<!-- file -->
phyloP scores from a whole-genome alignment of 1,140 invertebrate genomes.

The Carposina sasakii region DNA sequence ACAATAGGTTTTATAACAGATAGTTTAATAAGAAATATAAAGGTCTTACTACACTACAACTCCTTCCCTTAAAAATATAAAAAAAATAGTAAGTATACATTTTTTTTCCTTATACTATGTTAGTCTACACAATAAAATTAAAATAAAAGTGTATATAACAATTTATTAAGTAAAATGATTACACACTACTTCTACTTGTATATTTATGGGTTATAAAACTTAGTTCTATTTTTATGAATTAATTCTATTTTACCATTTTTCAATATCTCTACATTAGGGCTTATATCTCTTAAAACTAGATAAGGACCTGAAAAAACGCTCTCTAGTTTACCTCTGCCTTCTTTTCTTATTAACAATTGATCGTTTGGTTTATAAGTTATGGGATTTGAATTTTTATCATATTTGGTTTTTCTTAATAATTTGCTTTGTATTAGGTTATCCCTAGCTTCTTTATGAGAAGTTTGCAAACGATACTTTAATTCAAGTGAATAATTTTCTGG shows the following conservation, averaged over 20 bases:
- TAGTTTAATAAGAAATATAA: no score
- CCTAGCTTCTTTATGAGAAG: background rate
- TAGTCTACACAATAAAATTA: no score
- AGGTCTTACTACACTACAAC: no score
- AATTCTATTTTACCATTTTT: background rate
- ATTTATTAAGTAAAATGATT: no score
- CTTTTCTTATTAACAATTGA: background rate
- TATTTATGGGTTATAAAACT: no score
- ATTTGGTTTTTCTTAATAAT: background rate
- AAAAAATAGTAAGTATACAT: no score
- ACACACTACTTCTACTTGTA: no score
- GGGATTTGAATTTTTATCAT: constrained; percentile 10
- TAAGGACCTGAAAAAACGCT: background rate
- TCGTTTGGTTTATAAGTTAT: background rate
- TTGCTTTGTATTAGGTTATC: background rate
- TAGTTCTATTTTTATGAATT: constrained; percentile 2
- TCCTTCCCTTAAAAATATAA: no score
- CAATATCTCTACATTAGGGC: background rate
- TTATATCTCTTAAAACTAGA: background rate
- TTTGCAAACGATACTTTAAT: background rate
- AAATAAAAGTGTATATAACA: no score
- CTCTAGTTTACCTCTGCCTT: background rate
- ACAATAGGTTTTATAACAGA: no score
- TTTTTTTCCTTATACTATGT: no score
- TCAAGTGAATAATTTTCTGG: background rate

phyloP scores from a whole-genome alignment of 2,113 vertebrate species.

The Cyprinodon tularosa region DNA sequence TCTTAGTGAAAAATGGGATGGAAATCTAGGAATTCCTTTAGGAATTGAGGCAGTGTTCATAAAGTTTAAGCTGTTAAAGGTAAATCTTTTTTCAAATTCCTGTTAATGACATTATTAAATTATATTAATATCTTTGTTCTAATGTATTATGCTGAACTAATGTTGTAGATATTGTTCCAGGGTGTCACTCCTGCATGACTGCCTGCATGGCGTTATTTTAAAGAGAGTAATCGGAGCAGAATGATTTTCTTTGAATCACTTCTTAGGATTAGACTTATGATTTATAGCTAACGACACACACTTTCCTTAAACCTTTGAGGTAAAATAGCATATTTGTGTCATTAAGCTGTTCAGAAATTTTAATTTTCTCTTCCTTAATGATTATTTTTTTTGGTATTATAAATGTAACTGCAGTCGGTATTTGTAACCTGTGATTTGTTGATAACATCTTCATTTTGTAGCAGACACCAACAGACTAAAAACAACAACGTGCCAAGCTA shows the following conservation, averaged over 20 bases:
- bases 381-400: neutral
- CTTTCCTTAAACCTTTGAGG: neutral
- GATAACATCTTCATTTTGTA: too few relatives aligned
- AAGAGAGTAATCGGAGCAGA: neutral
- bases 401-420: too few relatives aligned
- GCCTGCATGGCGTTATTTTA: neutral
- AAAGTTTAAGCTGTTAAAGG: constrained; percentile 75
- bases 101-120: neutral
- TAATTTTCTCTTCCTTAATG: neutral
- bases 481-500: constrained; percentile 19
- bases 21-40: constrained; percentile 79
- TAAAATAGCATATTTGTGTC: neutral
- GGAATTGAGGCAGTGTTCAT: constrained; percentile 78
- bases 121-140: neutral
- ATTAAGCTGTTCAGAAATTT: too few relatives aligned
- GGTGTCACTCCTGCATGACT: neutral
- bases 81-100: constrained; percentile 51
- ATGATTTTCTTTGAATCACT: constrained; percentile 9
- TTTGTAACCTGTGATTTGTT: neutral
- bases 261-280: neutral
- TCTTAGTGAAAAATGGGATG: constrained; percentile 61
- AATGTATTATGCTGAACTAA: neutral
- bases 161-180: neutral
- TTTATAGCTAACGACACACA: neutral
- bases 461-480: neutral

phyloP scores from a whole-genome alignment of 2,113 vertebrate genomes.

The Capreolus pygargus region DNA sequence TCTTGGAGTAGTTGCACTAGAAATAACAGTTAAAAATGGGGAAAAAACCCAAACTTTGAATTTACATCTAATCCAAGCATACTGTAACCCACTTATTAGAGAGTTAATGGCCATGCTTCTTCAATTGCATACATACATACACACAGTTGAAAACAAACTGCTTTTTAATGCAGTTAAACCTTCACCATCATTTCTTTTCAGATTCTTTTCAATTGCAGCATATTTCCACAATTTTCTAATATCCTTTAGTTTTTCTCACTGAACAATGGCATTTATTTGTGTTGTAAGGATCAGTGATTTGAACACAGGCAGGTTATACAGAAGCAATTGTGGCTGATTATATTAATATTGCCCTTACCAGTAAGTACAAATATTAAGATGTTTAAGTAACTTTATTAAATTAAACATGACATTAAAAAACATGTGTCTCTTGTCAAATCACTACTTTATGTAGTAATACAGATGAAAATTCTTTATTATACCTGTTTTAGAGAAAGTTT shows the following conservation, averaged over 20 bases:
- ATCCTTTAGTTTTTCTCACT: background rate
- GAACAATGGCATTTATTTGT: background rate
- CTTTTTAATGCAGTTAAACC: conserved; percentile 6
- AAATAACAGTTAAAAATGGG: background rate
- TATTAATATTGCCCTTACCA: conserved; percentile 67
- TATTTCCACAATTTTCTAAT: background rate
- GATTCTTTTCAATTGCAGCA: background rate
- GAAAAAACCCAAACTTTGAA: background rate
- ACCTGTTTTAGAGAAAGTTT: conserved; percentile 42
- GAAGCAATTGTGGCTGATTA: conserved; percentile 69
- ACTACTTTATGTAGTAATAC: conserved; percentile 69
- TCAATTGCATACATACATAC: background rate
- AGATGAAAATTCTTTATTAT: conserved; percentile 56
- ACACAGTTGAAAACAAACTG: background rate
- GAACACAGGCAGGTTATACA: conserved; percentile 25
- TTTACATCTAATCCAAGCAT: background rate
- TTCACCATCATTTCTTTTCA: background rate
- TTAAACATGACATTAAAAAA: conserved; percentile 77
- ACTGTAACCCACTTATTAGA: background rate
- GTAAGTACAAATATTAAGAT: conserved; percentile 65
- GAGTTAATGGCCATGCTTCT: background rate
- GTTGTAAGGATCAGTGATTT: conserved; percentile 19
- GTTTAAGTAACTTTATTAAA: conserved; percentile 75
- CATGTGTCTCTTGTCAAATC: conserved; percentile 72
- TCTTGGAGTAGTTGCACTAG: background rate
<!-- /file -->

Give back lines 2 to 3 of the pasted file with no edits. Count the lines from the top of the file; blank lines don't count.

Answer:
The Carposina sasakii region DNA sequence ACAATAGGTTTTATAACAGATAGTTTAATAAGAAATATAAAGGTCTTACTACACTACAACTCCTTCCCTTAAAAATATAAAAAAAATAGTAAGTATACATTTTTTTTCCTTATACTATGTTAGTCTACACAATAAAATTAAAATAAAAGTGTATATAACAATTTATTAAGTAAAATGATTACACACTACTTCTACTTGTATATTTATGGGTTATAAAACTTAGTTCTATTTTTATGAATTAATTCTATTTTACCATTTTTCAATATCTCTACATTAGGGCTTATATCTCTTAAAACTAGATAAGGACCTGAAAAAACGCTCTCTAGTTTACCTCTGCCTTCTTTTCTTATTAACAATTGATCGTTTGGTTTATAAGTTATGGGATTTGAATTTTTATCATATTTGGTTTTTCTTAATAATTTGCTTTGTATTAGGTTATCCCTAGCTTCTTTATGAGAAGTTTGCAAACGATACTTTAATTCAAGTGAATAATTTTCTGG shows the following conservation, averaged over 20 bases:
- TAGTTTAATAAGAAATATAA: no score